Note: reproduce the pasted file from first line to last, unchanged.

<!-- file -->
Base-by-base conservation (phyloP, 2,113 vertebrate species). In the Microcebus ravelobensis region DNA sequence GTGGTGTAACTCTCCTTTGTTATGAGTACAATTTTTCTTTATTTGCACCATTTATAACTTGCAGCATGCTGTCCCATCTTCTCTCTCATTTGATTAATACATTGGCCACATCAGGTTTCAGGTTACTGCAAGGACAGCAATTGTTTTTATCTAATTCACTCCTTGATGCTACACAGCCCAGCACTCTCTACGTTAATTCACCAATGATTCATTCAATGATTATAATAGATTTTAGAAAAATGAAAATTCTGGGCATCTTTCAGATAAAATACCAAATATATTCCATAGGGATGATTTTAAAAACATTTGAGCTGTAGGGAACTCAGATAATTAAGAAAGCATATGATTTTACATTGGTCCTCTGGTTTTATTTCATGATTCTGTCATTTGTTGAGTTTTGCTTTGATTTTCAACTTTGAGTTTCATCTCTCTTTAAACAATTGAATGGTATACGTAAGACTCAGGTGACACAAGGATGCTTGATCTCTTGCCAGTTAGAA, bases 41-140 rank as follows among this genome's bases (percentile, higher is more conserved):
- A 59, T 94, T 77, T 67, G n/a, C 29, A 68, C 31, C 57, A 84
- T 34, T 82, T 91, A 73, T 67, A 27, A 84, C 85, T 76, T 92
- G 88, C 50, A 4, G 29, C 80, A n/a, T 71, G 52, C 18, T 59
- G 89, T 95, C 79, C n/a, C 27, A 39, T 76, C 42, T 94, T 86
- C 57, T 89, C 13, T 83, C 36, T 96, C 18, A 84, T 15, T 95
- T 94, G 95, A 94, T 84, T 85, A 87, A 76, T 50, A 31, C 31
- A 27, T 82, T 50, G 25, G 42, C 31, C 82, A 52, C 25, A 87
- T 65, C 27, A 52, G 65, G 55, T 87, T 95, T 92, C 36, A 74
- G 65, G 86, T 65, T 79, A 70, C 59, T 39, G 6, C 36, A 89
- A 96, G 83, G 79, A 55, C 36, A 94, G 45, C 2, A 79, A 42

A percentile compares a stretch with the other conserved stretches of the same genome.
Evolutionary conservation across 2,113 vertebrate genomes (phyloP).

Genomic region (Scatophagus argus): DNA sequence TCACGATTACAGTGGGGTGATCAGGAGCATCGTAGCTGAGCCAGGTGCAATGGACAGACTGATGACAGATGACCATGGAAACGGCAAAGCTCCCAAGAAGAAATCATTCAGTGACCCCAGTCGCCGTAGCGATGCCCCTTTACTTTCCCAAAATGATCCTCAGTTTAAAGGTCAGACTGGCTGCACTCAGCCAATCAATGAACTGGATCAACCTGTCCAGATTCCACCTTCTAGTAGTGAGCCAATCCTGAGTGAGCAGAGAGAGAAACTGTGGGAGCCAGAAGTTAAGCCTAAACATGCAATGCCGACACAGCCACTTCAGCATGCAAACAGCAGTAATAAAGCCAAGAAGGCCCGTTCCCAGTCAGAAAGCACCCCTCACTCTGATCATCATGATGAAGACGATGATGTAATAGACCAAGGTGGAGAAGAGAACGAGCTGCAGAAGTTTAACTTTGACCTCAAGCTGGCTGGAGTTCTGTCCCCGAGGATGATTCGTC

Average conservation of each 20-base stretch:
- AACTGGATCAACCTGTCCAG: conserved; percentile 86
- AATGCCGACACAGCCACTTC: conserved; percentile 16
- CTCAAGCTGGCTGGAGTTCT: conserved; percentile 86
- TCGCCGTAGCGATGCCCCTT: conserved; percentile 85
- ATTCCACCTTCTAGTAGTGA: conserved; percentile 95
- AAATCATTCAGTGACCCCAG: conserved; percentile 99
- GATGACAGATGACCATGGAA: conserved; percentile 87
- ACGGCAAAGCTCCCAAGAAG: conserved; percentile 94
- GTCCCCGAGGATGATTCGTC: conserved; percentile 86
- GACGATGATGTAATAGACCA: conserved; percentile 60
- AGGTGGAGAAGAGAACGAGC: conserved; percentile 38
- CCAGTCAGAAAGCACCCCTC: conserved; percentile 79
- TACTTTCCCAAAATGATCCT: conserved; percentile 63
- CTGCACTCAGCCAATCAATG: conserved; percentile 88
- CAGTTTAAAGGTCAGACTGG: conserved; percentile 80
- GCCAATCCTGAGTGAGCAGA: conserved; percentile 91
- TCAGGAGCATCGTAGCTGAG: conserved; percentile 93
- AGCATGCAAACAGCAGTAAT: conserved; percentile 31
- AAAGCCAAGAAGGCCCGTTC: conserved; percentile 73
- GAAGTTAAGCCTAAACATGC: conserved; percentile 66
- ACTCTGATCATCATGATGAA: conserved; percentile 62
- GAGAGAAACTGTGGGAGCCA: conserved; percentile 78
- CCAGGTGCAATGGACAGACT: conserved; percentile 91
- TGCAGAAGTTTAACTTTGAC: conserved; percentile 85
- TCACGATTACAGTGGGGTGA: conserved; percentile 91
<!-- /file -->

Base-by-base conservation (phyloP, 2,113 vertebrate species). In the Microcebus ravelobensis region DNA sequence GTGGTGTAACTCTCCTTTGTTATGAGTACAATTTTTCTTTATTTGCACCATTTATAACTTGCAGCATGCTGTCCCATCTTCTCTCTCATTTGATTAATACATTGGCCACATCAGGTTTCAGGTTACTGCAAGGACAGCAATTGTTTTTATCTAATTCACTCCTTGATGCTACACAGCCCAGCACTCTCTACGTTAATTCACCAATGATTCATTCAATGATTATAATAGATTTTAGAAAAATGAAAATTCTGGGCATCTTTCAGATAAAATACCAAATATATTCCATAGGGATGATTTTAAAAACATTTGAGCTGTAGGGAACTCAGATAATTAAGAAAGCATATGATTTTACATTGGTCCTCTGGTTTTATTTCATGATTCTGTCATTTGTTGAGTTTTGCTTTGATTTTCAACTTTGAGTTTCATCTCTCTTTAAACAATTGAATGGTATACGTAAGACTCAGGTGACACAAGGATGCTTGATCTCTTGCCAGTTAGAA, bases 41-140 rank as follows among this genome's bases (percentile, higher is more conserved):
- A 59, T 94, T 77, T 67, G n/a, C 29, A 68, C 31, C 57, A 84
- T 34, T 82, T 91, A 73, T 67, A 27, A 84, C 85, T 76, T 92
- G 88, C 50, A 4, G 29, C 80, A n/a, T 71, G 52, C 18, T 59
- G 89, T 95, C 79, C n/a, C 27, A 39, T 76, C 42, T 94, T 86
- C 57, T 89, C 13, T 83, C 36, T 96, C 18, A 84, T 15, T 95
- T 94, G 95, A 94, T 84, T 85, A 87, A 76, T 50, A 31, C 31
- A 27, T 82, T 50, G 25, G 42, C 31, C 82, A 52, C 25, A 87
- T 65, C 27, A 52, G 65, G 55, T 87, T 95, T 92, C 36, A 74
- G 65, G 86, T 65, T 79, A 70, C 59, T 39, G 6, C 36, A 89
- A 96, G 83, G 79, A 55, C 36, A 94, G 45, C 2, A 79, A 42

A percentile compares a stretch with the other conserved stretches of the same genome.
Evolutionary conservation across 2,113 vertebrate genomes (phyloP).

Genomic region (Scatophagus argus): DNA sequence TCACGATTACAGTGGGGTGATCAGGAGCATCGTAGCTGAGCCAGGTGCAATGGACAGACTGATGACAGATGACCATGGAAACGGCAAAGCTCCCAAGAAGAAATCATTCAGTGACCCCAGTCGCCGTAGCGATGCCCCTTTACTTTCCCAAAATGATCCTCAGTTTAAAGGTCAGACTGGCTGCACTCAGCCAATCAATGAACTGGATCAACCTGTCCAGATTCCACCTTCTAGTAGTGAGCCAATCCTGAGTGAGCAGAGAGAGAAACTGTGGGAGCCAGAAGTTAAGCCTAAACATGCAATGCCGACACAGCCACTTCAGCATGCAAACAGCAGTAATAAAGCCAAGAAGGCCCGTTCCCAGTCAGAAAGCACCCCTCACTCTGATCATCATGATGAAGACGATGATGTAATAGACCAAGGTGGAGAAGAGAACGAGCTGCAGAAGTTTAACTTTGACCTCAAGCTGGCTGGAGTTCTGTCCCCGAGGATGATTCGTC

Average conservation of each 20-base stretch:
- AACTGGATCAACCTGTCCAG: conserved; percentile 86
- AATGCCGACACAGCCACTTC: conserved; percentile 16
- CTCAAGCTGGCTGGAGTTCT: conserved; percentile 86
- TCGCCGTAGCGATGCCCCTT: conserved; percentile 85
- ATTCCACCTTCTAGTAGTGA: conserved; percentile 95
- AAATCATTCAGTGACCCCAG: conserved; percentile 99
- GATGACAGATGACCATGGAA: conserved; percentile 87
- ACGGCAAAGCTCCCAAGAAG: conserved; percentile 94
- GTCCCCGAGGATGATTCGTC: conserved; percentile 86
- GACGATGATGTAATAGACCA: conserved; percentile 60
- AGGTGGAGAAGAGAACGAGC: conserved; percentile 38
- CCAGTCAGAAAGCACCCCTC: conserved; percentile 79
- TACTTTCCCAAAATGATCCT: conserved; percentile 63
- CTGCACTCAGCCAATCAATG: conserved; percentile 88
- CAGTTTAAAGGTCAGACTGG: conserved; percentile 80
- GCCAATCCTGAGTGAGCAGA: conserved; percentile 91
- TCAGGAGCATCGTAGCTGAG: conserved; percentile 93
- AGCATGCAAACAGCAGTAAT: conserved; percentile 31
- AAAGCCAAGAAGGCCCGTTC: conserved; percentile 73
- GAAGTTAAGCCTAAACATGC: conserved; percentile 66
- ACTCTGATCATCATGATGAA: conserved; percentile 62
- GAGAGAAACTGTGGGAGCCA: conserved; percentile 78
- CCAGGTGCAATGGACAGACT: conserved; percentile 91
- TGCAGAAGTTTAACTTTGAC: conserved; percentile 85
- TCACGATTACAGTGGGGTGA: conserved; percentile 91